On Tuesday, U.S. President Donald J. Trump announced that John Bolton would be stepping down as the assistant to the president for National Security Affairs (APNSA) — or national security advisor.
“I informed John Bolton last night that his services are no longer needed at the White House,” the U.S. president said in a tweet.
“I disagreed strongly with many of his suggestions, as did others in the Administration, and therefore … I asked John for his resignation, which was given to me this morning,” Trump continued. “I will be naming a new National Security Advisor next week,” he concluded.Enjoying this article? Click here to subscribe for full access. Just $5 a month.
Shortly after Trump’s tweets, Bolton himself tweeted that he had offered to resign Monday evening. He added that Trump had told him that they would “talk about it tomorrow.”
Bolton’s reaction suggested that he may have learned of his termination from the president’s tweet. He would not be the first prominent Trump administration official to be let go in that manner.
In March 2018, Rex Tillerson, the former secretary of state, was notified in a tweet that he would be replaced by Mike Pompeo, then the director of the Central Intelligence Agency.
Bolton’s departure marks the loss of a third national security adviser in the Trump administration. His predecessor, Lt. Gen. H.R. McMaster, lasted for a little more than one year in the role while Trump’s initial choice, Michael Flynn, stepped down in just 24 days.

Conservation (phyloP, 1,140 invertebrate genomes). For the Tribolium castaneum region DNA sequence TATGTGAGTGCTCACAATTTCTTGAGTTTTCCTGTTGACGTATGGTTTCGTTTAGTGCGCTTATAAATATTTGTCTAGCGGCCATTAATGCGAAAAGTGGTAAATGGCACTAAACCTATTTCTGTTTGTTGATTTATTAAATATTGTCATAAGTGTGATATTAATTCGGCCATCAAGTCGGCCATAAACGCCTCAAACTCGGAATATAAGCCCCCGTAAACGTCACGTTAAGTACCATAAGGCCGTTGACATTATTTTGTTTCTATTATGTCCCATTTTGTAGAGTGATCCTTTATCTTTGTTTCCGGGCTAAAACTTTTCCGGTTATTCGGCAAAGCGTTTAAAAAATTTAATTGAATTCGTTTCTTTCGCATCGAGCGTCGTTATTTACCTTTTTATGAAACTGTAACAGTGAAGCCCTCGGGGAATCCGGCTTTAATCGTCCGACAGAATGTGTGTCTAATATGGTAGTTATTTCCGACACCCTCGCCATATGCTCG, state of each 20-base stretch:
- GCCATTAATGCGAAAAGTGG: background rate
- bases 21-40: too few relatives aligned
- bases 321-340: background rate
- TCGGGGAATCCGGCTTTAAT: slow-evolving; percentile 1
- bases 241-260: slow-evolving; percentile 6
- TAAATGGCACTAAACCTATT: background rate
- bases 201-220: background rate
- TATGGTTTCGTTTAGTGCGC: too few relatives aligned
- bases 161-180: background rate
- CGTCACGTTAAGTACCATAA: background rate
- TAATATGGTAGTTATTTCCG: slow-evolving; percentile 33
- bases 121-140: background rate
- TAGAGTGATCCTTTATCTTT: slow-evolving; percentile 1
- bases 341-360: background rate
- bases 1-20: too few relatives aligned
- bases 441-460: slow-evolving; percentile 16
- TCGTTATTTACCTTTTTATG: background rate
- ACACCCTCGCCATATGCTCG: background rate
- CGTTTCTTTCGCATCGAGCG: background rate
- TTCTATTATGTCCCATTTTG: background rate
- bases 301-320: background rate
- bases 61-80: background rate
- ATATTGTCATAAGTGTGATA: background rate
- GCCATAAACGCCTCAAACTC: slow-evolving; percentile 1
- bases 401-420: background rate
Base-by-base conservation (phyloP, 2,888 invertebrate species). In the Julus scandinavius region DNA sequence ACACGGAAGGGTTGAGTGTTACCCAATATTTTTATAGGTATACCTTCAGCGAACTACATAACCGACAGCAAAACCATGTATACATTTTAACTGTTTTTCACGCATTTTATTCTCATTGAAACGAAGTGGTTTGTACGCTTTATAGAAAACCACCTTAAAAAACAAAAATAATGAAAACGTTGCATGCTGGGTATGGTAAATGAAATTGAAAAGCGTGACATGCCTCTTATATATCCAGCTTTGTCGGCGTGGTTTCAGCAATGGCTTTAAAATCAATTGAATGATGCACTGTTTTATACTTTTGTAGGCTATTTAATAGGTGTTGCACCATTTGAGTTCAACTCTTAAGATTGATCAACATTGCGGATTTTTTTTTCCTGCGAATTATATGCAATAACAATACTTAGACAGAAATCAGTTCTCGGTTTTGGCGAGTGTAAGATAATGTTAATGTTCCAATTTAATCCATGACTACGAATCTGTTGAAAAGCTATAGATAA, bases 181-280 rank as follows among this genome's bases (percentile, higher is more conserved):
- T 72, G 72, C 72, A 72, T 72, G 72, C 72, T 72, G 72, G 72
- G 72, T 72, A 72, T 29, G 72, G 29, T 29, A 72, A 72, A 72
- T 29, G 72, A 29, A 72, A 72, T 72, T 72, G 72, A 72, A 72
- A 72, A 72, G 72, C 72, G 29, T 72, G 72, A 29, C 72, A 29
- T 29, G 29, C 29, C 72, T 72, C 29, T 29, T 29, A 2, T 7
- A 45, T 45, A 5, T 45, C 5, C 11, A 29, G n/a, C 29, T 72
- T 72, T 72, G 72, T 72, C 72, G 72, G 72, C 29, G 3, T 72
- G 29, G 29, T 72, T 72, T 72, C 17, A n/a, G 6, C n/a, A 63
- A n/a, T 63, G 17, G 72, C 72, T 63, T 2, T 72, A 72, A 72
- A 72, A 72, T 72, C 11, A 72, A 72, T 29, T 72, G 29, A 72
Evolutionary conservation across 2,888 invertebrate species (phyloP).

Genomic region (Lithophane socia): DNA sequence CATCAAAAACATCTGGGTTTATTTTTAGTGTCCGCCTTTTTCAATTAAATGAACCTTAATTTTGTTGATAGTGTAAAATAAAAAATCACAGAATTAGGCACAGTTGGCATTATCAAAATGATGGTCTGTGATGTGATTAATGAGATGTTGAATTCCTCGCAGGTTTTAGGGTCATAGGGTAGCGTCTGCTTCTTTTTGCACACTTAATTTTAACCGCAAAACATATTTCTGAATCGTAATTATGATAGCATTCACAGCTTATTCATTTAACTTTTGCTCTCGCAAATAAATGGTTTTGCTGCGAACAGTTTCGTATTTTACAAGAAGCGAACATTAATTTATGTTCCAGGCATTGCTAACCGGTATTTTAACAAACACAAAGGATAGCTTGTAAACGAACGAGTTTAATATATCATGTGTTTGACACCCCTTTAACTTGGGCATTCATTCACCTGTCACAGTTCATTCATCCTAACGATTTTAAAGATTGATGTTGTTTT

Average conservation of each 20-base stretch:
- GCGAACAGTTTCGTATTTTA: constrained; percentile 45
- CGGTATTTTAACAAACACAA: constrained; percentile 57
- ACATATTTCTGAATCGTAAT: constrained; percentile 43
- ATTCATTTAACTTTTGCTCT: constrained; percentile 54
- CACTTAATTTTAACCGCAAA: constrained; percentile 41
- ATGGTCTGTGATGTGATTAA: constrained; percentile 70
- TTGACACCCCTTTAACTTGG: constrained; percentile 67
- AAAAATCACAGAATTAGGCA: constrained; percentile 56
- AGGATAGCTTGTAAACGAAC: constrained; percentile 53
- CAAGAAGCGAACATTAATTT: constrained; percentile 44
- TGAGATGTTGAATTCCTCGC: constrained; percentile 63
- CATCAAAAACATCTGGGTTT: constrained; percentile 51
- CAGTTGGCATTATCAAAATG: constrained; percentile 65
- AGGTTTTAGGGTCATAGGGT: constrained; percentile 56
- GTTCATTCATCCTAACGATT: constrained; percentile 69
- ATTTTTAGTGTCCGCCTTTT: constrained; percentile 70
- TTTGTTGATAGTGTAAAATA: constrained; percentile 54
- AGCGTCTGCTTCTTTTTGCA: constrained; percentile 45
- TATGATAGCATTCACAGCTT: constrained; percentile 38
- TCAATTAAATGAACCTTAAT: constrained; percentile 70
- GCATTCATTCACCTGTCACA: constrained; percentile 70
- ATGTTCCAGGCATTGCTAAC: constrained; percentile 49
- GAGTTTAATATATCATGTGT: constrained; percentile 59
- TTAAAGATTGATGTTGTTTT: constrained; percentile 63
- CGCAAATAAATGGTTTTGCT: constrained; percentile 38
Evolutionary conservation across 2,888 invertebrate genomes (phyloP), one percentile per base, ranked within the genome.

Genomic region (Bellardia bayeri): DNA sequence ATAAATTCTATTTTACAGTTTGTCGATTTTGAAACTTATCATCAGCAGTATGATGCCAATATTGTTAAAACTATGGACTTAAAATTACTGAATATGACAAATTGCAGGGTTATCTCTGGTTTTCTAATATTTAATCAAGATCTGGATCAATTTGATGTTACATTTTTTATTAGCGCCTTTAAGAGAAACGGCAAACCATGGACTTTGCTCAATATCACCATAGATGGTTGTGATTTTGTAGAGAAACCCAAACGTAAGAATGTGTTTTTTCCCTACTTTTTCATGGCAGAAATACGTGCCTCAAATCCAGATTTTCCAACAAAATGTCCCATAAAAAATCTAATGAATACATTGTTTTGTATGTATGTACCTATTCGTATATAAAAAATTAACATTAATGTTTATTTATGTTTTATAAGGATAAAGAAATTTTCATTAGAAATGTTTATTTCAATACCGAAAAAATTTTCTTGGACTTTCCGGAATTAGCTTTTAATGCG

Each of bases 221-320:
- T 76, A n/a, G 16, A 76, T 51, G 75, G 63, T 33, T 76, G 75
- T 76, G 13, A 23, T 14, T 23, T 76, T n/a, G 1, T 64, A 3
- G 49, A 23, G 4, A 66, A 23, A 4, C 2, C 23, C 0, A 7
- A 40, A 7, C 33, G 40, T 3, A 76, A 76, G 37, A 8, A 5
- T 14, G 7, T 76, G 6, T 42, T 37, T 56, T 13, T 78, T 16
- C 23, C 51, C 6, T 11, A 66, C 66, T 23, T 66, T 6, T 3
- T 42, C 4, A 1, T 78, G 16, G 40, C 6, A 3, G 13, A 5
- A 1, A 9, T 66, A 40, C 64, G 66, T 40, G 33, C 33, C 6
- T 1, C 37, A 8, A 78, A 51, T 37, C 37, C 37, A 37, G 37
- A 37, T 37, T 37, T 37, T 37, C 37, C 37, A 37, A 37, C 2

Bolton came to the Trump administration with a long history in government, particularly during the Bush administration when he served as a top U.S. Department of State official on arms control and ambassador to the United Nations.
Generally seen as a foreign policy hawk, Bolton’s prescriptions appeared to clash with Trump’s preferences on a range of issues, ranging from Venezuela, to Iran, to North Korea, and, most recently, Afghanistan.
Bolton’s resignation came just days after Trump announced that he’d cancelled an apparent meeting with representatives of the Taliban and Afghan President Ashraf Ghani at the Camp David presidential retreat.
On North Korea, in particular, Bolton publicly took a divergent stand from the president, who brushed off this year’s missile testing campaign as “very standard” given that Pyongyang was testing short-range missiles.
Bolton, however, said the missile tests constituted a violation of United Nations Security Council resolutions. Bolton had also been a critic of negotiating directly with the Taliban ahead of any U.S. withdrawal or troop drawdown.
Bolton’s replacement as APNSA remains an open question.